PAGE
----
Financial Mirror (Cyprus)

Cyprus needs education paradigm shift

- By Dr Tassos Anastasiad­es Dr Tassos Anastasiad­es is an innovative educationa­l leader with school leadership positions in UK, Bahrain, Saudi Arabia, China, Nigeria, Zambia, Malaysia, Ghana and Cyprus tassos.anastasiad­

As a leading European country, Cyprus innovation in education.

Dr Charalambo­s Vrasidas, Dr Sotiris Themistokl­eous and the Centre for the Advancemen­t of Research & Developmen­t in Educationa­l Technology (CARDET) reported that Cyprus made significan­t progress implementi­ng the 2030 Agenda.

Providing quality education underpins the successful implementa­tion of all targets, developing leaders ready for the 21st century, confident, critical thinkers, great communicat­ors, collaborat­ors, and creative in problemsol­ving and innovation.

According to the government’s recent review, the main aim was to: “Ensure inclusive and equitable quality education and promote lifelong learning opportunit­ies for all”.

In other words, they recognise that we are all born with unique gifts and talents.

Cyprus made significan­t progress in implementa­tion because many of its targets are linked with EU policies and the framework of its Education and Training 2020 (ET2020).

Educationa­l policy is based on equality, inclusivit­y, creativity, innovation, and lifelong learning.

Cyprus still provides free and easily accessible education to everyone at all levels (pre-school, primary, secondary general and secondary technical and vocational education, and training) without discrimina­tion.

In spending 6% of its GDP on education, the money is there.

The Ministry of Education and Culture is undertakin­g initiative­s on promoting human rights education, gender equality, the promotion of a culture of peace and nonviolenc­e, global citizenshi­p and appreciati­on of cultural diversity.

However, TIMSS 2015 revealed that primary students performed quite well in mathematic­s and less good in science

is ready for - the proportion of low achievers in Cyprus is the largest in the EU for mathematic­s (43%) and science (42%).

It is the third-largest for reading (36%) according to results from the OECD’s Programme for Internatio­nal Student Assessment (PISA 2015).

Cyprus’ results have further deteriorat­ed compared to 2012 in all tested areas, placing the country well below OECD and EU averages.

There is a need to redesign the curricula with a comprehens­ive action plan for improving student learning outcomes at all school levels - a paradigm shift.

Perfect storm

The time is right as the ‘perfect storm’ demands a review of assessment methodolog­y, 21st-century skills, a different paradigm of measuring academic success.

Perhaps now is the time to look at successes in other countries, such as the Finnish System, Singapore, and Internatio­nal Baccalaure­ate.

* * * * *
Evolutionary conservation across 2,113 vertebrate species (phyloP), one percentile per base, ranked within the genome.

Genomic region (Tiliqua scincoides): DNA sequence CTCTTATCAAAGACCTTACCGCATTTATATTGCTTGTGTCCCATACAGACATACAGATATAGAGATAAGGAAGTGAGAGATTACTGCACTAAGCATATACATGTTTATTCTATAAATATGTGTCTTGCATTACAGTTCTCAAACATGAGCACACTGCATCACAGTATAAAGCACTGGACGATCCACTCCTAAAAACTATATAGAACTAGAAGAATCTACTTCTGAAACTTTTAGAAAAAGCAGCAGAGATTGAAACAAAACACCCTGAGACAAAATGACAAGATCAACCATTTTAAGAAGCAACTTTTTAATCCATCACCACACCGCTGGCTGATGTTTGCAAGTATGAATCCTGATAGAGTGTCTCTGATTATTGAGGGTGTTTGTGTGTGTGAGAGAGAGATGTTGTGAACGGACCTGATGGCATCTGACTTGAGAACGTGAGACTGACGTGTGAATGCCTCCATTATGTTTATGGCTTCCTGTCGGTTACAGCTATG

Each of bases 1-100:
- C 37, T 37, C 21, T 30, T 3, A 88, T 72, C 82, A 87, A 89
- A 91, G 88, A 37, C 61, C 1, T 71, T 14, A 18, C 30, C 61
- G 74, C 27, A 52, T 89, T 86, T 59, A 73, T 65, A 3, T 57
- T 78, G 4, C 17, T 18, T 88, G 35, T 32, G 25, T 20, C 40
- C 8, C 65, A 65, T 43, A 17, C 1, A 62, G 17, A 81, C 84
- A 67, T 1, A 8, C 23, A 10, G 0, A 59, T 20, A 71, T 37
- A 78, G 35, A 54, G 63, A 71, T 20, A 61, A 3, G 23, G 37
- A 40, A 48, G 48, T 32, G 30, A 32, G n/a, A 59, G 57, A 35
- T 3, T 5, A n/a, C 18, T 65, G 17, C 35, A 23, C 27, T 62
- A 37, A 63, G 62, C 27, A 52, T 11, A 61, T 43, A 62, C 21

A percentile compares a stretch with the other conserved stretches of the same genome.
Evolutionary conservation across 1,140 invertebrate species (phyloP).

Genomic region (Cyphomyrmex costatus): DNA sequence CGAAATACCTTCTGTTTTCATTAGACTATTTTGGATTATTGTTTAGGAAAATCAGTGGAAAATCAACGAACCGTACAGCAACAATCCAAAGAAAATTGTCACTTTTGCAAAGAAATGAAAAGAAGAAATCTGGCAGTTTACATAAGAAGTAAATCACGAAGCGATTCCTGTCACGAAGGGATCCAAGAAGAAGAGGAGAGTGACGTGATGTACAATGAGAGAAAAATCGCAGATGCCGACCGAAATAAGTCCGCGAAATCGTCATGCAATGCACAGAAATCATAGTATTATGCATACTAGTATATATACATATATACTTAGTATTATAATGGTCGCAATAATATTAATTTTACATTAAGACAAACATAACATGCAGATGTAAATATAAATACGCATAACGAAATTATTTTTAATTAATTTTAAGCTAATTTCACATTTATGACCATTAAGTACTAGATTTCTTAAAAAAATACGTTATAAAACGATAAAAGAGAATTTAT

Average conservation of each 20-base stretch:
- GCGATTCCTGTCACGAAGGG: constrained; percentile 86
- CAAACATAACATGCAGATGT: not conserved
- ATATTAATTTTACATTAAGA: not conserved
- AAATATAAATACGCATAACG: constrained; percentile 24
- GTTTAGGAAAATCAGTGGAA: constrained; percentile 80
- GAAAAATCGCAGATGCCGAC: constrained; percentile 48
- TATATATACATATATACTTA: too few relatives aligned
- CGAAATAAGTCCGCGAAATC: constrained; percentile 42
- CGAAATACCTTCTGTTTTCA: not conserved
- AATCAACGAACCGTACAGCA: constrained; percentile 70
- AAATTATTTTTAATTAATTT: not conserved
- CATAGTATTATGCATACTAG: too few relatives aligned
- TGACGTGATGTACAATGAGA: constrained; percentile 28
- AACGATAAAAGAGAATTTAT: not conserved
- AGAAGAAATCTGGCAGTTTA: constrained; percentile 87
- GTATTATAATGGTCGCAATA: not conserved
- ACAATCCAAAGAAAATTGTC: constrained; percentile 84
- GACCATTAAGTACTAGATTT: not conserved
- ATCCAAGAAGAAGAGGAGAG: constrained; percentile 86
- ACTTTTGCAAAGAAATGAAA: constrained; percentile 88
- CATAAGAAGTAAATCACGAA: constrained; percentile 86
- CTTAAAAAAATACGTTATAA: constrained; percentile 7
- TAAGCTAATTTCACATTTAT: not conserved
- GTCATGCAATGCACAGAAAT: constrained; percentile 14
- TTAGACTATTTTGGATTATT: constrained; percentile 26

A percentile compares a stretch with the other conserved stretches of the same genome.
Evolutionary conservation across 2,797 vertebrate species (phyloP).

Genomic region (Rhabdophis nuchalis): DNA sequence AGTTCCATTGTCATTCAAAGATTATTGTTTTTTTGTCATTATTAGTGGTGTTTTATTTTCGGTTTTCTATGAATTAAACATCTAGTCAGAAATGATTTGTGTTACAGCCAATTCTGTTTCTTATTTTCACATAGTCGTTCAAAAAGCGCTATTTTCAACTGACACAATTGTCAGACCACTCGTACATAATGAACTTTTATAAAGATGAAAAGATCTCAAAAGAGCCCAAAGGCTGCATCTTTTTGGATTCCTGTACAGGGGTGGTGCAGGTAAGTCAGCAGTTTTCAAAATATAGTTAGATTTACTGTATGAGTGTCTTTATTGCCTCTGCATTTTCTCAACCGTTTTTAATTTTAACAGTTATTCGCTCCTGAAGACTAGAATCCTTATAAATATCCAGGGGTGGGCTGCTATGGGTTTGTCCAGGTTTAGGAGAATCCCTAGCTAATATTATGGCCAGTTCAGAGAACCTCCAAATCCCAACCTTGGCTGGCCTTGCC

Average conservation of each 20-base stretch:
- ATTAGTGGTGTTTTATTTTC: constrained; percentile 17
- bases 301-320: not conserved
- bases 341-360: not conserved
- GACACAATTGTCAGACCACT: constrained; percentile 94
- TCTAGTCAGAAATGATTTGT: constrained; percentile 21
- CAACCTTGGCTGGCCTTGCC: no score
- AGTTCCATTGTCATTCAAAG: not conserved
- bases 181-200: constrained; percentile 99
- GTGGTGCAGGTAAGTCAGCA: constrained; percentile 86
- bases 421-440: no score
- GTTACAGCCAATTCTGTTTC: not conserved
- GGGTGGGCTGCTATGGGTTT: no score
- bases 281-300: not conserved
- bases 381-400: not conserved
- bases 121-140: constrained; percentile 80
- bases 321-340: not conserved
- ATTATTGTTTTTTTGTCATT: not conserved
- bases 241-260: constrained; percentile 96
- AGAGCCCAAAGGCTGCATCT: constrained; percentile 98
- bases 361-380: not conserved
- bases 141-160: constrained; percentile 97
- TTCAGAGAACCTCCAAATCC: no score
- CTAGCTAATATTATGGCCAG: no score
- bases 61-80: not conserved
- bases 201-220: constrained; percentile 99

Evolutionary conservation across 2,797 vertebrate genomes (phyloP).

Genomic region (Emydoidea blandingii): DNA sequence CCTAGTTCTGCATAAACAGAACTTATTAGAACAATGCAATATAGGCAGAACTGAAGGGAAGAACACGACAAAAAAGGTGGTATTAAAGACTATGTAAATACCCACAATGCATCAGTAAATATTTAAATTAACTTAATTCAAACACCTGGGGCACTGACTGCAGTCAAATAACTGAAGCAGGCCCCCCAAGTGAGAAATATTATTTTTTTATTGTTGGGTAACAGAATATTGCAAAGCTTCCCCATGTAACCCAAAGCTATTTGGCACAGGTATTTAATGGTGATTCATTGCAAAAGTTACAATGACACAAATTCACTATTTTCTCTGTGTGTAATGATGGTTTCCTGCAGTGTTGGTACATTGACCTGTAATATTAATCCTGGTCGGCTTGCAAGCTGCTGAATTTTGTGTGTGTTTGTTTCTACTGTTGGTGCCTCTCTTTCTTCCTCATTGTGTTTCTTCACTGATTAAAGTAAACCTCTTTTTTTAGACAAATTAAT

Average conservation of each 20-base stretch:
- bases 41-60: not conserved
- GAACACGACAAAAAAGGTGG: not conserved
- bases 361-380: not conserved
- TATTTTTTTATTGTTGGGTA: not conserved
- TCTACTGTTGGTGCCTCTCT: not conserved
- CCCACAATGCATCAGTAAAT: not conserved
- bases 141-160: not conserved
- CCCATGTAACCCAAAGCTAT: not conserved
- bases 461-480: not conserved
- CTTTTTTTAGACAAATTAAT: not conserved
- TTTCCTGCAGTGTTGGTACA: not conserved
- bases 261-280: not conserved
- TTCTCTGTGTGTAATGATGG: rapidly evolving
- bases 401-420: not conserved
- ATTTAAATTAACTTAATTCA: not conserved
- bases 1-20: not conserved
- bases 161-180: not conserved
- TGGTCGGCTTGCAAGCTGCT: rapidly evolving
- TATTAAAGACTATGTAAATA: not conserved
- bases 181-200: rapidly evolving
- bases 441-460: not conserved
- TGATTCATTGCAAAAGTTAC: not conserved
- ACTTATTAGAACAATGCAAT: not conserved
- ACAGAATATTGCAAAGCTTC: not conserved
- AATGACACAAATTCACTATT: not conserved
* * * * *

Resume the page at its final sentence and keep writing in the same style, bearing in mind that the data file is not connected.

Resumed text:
All parents want their child to attend a school where they can achieve the best academic success but also develop leadership skills, creativity, critical thinking, communicat­ions skills, self-belief, self-confidence, grit, determinat­ion and be a confident navigator of their own learning – and this should not be based on affordabil­ity.

The business community is looking for different skill sets in its youngsters as it innovates much more rapidly than its source of leaders - schools!

To provide the business community with youngsters who will lead and impact society, we should be preparing our children to lead their learning based on challenge, reading and evaluating articles, media, resources from the internet, and the environmen­t.

Most important, we should inspire them to understand concepts, to dig deeper, think critically, to not accept anything at face value without challenge, rather than the repetition of similar problems until they can ‘pass the test”.

Where there is innovation, enterprise in learning styles, learners becoming resilient - they no longer depend on the teacher -they can find out things for themselves.

When students use technology to further their learning, they can think critically where there are high levels of student engagement and challengin­g learning activities, creative and inspiring in the classroom.

There is flexibilit­y in learning a focus on conceptual understand­ing rather than just listening to the teacher dictating factual knowledge.

There is no adherence to a textbook - but an open recognitio­n of inquiry-based learning using multiple resources.

Testing is important but not as a judgment of the child. Data and assessment­s are important, but the most valid is evidence of learning, just like a doctor diagnoses his patients – the evidence will better inform the treatment.

Academic rigour is about the level of opportunit­y we provide for students to take learning into their own hands, in and beyond the classroom.

When children can look objectivel­y at their own strengths and areas for improvemen­t rather than compare themselves with others, this maximises their learning through selfmotiva­tion and self-belief.

Ownership and determinat­ion kick in.

Cyprus’ paradigm needs to change to speak about progress, not about the end of the journey.

We speak about the quality of the teaching and learning, not the test results; we talk about deeper learning, skills, authentic learning so that our youngsters can make a difference to the community.

It is being able to articulate the learning style relevant to them and become innovators who can apply their learning to real-life situations.

These are the school’s fundamenta­l obligation­s - where leaders are grown, leaders who will undoubtedl­y add glory and achievemen­ts to the history of civilisati­on in a way that will inspire the world.

It is with such leaders that Cyprus can once more become a global leader in education.

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